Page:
Track by Track 2/10: If It Was You

In an attempt to shine a light on each individual song on Starlight, we’re doing a blog series entitled “Track by Track.” Each week a different member of TRN will write about the 10 songs that make up our new album.

Write-up by Chris Corsale

The fifth song on Starlight bears an important message mixed into one of the groovier arrangements on the album. There's a slow burn to the verses that gives way to a more openly passionate chorus, and it all bears the weight of some fundamental questions about race relations in America. It's a song I'm really proud to be a part of; Brendan's lyrics and the band arrangement along with Vijay's mix and production ideas really worked well together. 

As the murders of Michael Brown and Freddie Gray and Trayvon Martin and an alarming number of others gave rise to the Black Lives Matter movement, there was the some-would-say-inevitable countermovement, and it left a lot of us baffled. How did "Black Lives Matter" become an arguable debate? We in the band understood that the countermovement was a call for peaceful protest, but could not imagine prioritizing a busted window over a state-sanctioned murder. So Brendan started asking white America a hard question: If it was you, wouldn't you want to burn it to the ground?  It's a fair question, and points out problems that don't affect you personally are still your responsibility as an American. (I hope it's clear that the song doesn't advocate violence, - "want to" is repeated, because we're talking about feelings more than actions here.)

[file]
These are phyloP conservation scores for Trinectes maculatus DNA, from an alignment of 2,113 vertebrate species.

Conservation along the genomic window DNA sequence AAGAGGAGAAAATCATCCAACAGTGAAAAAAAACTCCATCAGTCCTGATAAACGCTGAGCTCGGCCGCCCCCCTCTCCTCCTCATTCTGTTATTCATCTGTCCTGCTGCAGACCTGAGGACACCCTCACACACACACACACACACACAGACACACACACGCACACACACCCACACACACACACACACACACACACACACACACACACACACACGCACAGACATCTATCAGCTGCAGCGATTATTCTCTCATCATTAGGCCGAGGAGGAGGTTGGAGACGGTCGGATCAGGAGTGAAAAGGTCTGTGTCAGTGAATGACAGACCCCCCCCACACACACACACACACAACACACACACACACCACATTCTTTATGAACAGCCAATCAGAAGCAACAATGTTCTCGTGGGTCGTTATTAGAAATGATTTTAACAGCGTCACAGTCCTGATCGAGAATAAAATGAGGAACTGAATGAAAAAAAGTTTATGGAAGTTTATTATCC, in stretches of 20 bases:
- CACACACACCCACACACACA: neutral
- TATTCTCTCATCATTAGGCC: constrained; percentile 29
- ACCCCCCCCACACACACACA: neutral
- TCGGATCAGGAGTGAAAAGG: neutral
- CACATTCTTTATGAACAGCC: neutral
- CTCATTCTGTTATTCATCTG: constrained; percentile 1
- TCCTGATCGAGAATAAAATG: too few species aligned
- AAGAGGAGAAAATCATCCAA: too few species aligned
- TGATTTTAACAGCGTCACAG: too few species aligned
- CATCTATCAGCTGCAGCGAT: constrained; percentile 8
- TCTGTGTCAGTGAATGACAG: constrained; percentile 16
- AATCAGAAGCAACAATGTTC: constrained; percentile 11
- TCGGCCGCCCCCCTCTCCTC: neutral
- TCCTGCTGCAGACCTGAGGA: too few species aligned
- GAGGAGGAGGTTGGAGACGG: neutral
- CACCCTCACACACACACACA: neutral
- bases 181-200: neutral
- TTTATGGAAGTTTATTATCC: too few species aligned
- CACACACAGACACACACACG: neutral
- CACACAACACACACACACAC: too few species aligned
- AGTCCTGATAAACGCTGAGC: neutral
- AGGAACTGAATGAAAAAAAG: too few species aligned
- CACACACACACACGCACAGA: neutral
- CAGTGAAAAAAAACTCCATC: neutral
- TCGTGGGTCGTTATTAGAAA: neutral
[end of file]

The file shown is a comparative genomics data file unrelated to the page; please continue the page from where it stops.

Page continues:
Musically, I think we got something cohesive here. The string intro was composed by Vijay Tellis Nayak, our producer, but only after I insisted the song needed one. The result is pure purgatory - well done, Vijay! - and there's something groovy and spooky about the whole song; I think it fits the message very well. And I get to rip some solo guitar at the end...hey now! On the vinyl edition of Starlight, "If It Was You" is a nice side-B opener.

We hope you like it. We hope it starts conversations - and that those are constructive conversations!